Comcast Commits to Customer Experience (Well, After the Name-Calling)

Customer Experience Strategy | Voice of the Customer | Customer-Centric Culture | Employee Engagement

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George Jacob

George is a Marketing Manager at PeopleMetrics. When he's not at work, he motors around in his Mini Cooper and tries not to bother his wife and son (too much) with compulsive pastimes.

In a tough financial stretch, the Brown family decided to cancel its Comcast cable service. And what started with a sensible budgeting decision turned into name-calling.

As reported by Christopher Elliott (and later, CNNMoney), when Ricardo Brown received his last bill, he noticed a not-so-subtle change to his name:

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Ricardo’s wife, Lisa, tried to fix the issue herself. She visited her local Comcast office and made some phone calls to Comcast suits. But no dice.

But with Elliott’s help, the incident escalated in terms of visibility. Here's a rundown of the events afterward:

  • The name on the account has been changed back to “Ricardo Brown.”

  • The standard $60 termination fee was waived.

  • The Browns received a refund for the past two years of cable service.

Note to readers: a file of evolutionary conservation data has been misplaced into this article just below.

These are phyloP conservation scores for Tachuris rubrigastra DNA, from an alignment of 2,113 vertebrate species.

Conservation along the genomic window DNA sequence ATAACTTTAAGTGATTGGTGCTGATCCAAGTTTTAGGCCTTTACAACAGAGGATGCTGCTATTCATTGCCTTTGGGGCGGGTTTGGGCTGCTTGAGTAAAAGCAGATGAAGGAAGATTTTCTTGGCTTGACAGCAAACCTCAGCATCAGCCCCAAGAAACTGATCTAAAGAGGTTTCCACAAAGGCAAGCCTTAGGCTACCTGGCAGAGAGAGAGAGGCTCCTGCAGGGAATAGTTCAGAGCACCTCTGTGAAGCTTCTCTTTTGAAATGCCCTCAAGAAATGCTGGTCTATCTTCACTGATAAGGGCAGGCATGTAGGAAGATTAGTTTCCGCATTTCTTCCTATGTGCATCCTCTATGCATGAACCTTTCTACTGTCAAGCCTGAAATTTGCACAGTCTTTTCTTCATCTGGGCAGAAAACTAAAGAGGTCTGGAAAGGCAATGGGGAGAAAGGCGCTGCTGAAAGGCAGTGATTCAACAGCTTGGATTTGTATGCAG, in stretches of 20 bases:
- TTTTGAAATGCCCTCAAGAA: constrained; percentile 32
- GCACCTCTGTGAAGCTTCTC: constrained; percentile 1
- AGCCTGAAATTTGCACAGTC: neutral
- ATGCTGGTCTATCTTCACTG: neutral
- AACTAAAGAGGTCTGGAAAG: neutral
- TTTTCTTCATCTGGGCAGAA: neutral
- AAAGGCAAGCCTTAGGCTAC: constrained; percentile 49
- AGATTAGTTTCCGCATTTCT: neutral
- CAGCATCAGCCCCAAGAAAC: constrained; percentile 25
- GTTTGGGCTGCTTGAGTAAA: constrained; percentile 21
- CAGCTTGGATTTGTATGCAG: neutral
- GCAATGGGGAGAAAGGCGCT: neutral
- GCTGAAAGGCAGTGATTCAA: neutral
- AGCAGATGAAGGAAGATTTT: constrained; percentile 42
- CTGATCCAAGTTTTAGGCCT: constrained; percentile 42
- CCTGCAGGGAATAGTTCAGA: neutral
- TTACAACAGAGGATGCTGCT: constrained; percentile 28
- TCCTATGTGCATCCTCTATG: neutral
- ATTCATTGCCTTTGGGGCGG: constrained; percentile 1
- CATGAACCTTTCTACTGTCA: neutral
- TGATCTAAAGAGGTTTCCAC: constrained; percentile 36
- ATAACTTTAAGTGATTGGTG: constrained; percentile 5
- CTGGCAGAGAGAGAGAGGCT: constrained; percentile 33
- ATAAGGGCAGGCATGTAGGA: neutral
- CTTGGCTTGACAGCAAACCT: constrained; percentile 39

• Yesterday, Comcast issued a formal response to the incident.

 

Are We Satisfied?

Imagine this sequence of events, if you will:

  • You’re sitting on a park bench, reading a text message.

  • A man walks toward you. He works for your cell phone provider.

  • The man smacks your cell phone out of your hand.

  • The man’s boss runs over, grabs him by the arm, and makes him take off his company bib. (Because they wear bibs in this example.)

  • The boss apologizes to you, hands you a dollar, and they walk off.

End Result: You’re a dollar richer, your cell phone is intact, and it’s over. But that apology just wouldn’t cut it, right?

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At Some Point, It’s Cultural

In her speech from Co-Op’s Think 2014 conference, my colleague Kate related a quote from Forrester that goes something like this:

To say that customer experience is the same thing as customer service is like saying the safety net is the trapeze act. The net is a necessary part of the act. But if you’ve used it, then something’s gone wrong.

Apologies and punishment don’t lead to customer-centric culture. They’re the safety net. But incentives and rewards, employee empowerment, smart hiring, good management? That’s the trapeze act.

Comcast executives can apologize and say they’re working to improve—and they do, often.

But until those words have meaning, until they’re a core part of their business, they’re just more bad words.

 

How customer-centric is your culture? Download our free, 10-question pop quiz to find out:

Free Customer Centricity Self-Assessment Tool

 

[UPDATEElliott.org reports complaints from more Comcast customers with insulting account name changes (like "dummy"), further surprising no one...]

Posted on 01-30-2015